– Need negotiation skills
– Need to be checking garage sales and classified websites like Craigslist every day

Our General Flipping Case Study

We used to go to garage sales and Goodwill to find items that people might pay more for. You simply check the price on eBay and how actively they are selling and buy them if viable. Once bought we would simply list them on Craigslist, OfferUp, and Facebook Marketplace until someone was interested.

5. Home Services Business

A home service is any service for a house such as a: electrician, handyman, roofer, landscaper, etc.


– Can be done with drop servicing
– High ticket
– Often recurring
– Easy to learn


– Can be somewhat expensive to start
– Can require licenses
– Can require expertise
– Can be somewhat competitive but usually isn’t too bad

Our Home Services Business Case Study

Back in 2015 there was a historic drought in California where we are based out of and people were hiring contractors to paint their lawns green to save water. We decided this would be a good niche because it’s fun and low competition so we made a website. We bought the equipment and painted a lawn for a family member first to prove the concept and it came out looking pretty good. The next thing we knew we had closed our first job from our website and we were in business.

6. Lead Generation/Pay Per Lead

Leads are the lifeblood of pretty much every business so businesses are willing to pay top dollar for them. “Pay per lead” (PPL) is a business model where your clients pay you a pre-defined amount for each qualified lead generated by you. A qualified lead can be defined as whatever you and your client think is best, but it’s usually something like a contact form fill or phone call.


– Can be passive


– Still requires dealing with clients
– Hard to scale sometimes

Our Lead Generation/Pay Per Lead Case Study

We ran a pay per lead business for years that was focused on generating leads for home service businesses. While it did work somewhat good, we prefer selling leads to affiliate networks or doing drop serviceing now as it’s easier and more scaleable. Here is one such case study that can be easily applied:

We found a handyman that was willing to buy leads from us and simply made a Craigslist ad for him that was optimized with a lot of keywords and renewed it every 2 days. This ad would average about 1 lead per day and we could charge about $20 per lead. It was a decent side-income for us as it required very little work. The main issue was getting him to pay on time so eventually we just had him buy the leads upfront.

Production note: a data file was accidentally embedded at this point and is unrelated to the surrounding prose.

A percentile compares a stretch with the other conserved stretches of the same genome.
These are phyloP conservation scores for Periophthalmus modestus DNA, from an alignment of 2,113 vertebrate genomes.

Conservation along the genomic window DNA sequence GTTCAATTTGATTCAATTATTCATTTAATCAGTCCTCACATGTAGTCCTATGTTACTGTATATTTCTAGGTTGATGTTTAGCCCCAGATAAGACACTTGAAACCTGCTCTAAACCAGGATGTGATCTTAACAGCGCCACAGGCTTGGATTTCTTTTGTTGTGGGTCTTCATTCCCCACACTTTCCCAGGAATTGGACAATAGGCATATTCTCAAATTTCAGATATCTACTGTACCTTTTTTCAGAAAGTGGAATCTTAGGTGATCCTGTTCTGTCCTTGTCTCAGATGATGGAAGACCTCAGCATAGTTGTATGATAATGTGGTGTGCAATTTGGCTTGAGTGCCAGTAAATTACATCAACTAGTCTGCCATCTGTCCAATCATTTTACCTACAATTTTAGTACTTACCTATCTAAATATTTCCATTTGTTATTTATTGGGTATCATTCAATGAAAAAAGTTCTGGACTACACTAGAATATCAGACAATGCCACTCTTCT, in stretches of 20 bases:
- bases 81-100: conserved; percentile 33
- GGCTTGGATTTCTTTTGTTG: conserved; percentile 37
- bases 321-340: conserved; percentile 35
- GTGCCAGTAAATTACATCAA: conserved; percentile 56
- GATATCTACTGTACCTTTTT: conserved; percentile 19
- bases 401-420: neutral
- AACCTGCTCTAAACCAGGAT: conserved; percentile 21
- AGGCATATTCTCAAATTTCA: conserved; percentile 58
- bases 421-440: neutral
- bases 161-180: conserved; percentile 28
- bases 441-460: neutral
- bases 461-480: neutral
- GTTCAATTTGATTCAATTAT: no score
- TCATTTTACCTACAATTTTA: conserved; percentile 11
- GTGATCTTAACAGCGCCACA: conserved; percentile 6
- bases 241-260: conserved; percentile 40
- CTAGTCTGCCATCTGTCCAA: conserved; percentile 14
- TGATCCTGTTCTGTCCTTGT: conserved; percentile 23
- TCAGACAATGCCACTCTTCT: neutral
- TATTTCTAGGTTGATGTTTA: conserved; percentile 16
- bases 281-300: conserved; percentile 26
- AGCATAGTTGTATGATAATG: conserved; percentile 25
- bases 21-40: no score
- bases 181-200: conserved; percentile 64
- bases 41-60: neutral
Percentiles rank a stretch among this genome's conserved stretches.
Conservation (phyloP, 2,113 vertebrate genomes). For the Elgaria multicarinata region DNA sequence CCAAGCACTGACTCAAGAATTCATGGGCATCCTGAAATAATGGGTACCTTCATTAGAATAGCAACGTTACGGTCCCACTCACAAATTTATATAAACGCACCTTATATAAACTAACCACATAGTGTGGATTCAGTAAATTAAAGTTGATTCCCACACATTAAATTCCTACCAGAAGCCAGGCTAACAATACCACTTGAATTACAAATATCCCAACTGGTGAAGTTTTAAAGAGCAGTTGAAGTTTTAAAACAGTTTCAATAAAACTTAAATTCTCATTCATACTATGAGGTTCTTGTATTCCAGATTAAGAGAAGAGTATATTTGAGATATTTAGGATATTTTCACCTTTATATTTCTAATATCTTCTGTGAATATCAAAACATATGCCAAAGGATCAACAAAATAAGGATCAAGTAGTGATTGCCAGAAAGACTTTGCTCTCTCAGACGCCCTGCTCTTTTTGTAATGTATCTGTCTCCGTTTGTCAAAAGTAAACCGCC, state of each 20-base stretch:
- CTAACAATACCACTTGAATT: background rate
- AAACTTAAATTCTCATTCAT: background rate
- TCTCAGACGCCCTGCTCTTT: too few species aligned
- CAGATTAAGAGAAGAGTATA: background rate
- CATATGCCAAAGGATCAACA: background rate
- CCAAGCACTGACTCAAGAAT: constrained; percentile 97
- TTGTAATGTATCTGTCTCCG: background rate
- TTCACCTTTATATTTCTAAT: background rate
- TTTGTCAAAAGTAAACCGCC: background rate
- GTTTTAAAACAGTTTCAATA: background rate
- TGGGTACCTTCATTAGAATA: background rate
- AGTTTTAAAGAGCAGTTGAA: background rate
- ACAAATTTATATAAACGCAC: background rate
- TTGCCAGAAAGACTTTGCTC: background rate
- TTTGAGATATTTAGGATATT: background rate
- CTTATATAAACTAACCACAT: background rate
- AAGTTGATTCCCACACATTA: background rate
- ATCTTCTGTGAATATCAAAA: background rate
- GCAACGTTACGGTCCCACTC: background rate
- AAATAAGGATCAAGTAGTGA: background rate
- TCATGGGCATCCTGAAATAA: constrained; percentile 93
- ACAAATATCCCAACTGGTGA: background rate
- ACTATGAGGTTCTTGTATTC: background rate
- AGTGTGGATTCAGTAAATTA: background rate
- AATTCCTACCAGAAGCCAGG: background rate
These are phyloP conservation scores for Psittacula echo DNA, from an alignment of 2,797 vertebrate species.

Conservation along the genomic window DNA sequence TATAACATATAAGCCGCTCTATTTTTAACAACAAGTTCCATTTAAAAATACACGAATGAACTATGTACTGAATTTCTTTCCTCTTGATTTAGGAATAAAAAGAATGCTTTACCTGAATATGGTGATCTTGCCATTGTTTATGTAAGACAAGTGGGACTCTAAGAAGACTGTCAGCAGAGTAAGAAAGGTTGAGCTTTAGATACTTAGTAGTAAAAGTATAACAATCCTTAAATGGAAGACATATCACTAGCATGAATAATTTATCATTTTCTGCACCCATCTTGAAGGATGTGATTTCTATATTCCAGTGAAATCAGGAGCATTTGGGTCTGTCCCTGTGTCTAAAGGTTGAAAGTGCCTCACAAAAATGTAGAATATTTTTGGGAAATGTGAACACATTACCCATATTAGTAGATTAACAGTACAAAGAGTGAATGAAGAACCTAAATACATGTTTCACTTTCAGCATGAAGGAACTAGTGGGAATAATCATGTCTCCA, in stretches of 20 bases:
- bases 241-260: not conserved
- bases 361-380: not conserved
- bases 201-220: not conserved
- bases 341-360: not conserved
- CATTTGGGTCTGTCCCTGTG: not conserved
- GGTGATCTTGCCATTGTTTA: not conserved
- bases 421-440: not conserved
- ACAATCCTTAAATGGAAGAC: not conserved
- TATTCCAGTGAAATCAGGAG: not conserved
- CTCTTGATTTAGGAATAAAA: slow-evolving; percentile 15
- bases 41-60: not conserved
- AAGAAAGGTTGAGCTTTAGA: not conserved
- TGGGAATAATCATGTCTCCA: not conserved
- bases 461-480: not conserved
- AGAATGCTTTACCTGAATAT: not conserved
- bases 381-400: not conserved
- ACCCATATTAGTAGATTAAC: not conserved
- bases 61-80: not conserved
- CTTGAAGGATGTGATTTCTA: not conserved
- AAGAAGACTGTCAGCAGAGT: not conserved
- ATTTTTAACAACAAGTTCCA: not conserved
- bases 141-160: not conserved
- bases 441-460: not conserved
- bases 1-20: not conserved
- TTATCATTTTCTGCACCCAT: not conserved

7. Agency, Coaching, and Consulting

Coaching and consulting encompasses courses, coaching, and done for you services. Basically you are helping people achieve some sort of result that they are looking for with consulting.


– Scaleable
– Low cost to start


– Competitive
– Brand recognition and marketing is important
– Requires sales usually
– Requires expertise in a certain field

Our Agency, Coaching, and Consulting Case Study

We ran a marketing agency focused on helping home services businesses get more customers for years with some level of success. We focused mainly on SEO and Google Ads services and got our clients from word of mouth and our blog.

That being said, if we were to do this again, we would probably niche down more and solve a need for a specific market that isn’t very competitive. It can be anything from helping people who have a certain niche disease deal with it, to helping farmers choose what vegetables are the most profitable to grow on their land. The possibilities are endless but the goal is to find a target audience and find a major problem that they have and solve that problem for them. If you can do that in a low competition market, you can dominate the space and make a decent amount of money usually. Over time as people get results they will start leaving you testimonials, buying up-sells from you, and referring people.

8. Rentals

The rentals business is simply buying something somewhat expensive and then renting it out to customers. You may also need to install and maintain the item for the customer depending on the terms of the contract. One example of this would be photo booth rentals.